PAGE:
“If someone is so frustrated by the technology they use, they may leave for another company even if they are paid slightly less because it’s a better, frictionless experience and they feel they are getting more things done and contributing more overall,” Wilson told Built In.
A good digital employee experience can also improve the mental health and well-being of employees.
“Digital tools can become either a barrier or means to success.”
“It takes mental power to deal with frustrations and it drains your focus away from the core parts of your job. DEX is important for both employee satisfaction but also the way they can perform work,” said Andrew Brodsky, assistant professor at the McCombs School of Business at the University of Texas at Austin. “Digital tools can become either a barrier or means to success.”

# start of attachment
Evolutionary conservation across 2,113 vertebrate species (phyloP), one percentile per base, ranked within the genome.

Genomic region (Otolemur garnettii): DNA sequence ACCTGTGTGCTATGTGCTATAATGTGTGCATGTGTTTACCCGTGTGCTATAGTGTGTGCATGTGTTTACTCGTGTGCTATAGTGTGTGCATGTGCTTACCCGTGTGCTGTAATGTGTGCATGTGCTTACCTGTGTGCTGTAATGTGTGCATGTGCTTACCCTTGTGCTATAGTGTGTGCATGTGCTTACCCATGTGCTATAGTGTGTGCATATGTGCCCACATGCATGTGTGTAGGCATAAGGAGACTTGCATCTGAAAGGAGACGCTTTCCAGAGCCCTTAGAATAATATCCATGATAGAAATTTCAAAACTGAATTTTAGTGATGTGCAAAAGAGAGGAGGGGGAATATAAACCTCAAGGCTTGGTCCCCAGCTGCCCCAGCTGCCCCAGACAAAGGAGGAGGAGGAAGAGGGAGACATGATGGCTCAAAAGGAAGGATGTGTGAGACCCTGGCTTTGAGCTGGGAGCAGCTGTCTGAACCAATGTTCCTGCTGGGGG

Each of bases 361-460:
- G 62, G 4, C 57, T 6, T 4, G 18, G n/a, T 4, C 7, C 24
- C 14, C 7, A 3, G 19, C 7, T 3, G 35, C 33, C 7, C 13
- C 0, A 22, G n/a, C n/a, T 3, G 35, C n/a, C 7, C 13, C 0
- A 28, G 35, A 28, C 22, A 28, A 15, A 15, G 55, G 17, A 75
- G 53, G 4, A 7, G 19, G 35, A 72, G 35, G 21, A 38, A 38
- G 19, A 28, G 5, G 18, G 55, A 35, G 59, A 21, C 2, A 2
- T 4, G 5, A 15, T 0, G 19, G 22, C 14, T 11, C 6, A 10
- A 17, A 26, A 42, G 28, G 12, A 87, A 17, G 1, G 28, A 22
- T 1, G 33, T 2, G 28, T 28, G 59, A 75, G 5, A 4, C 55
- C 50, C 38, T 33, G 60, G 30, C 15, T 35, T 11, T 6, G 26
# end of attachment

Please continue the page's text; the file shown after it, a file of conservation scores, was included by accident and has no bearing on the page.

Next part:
The benefits of a well-executed digital employee experience can also extend to a company’s bottom line, Wilson said. A good digital employee experience can translate into an improved customer experience because employees are less apt to feel frustrated due to technology woes and in a better frame of mind to assist customers. This, in turn, can lead to higher sales and profits.
Digital Employee Experience Best Practices
Here are some of the best practices to help you boost your company’s digital employee experience — and employees’ happiness and productivity along with it.
6 Best Practices for a Better Digital Employee Experience
- Identify the problems with the current DEX.
- Use multiple channels of communication.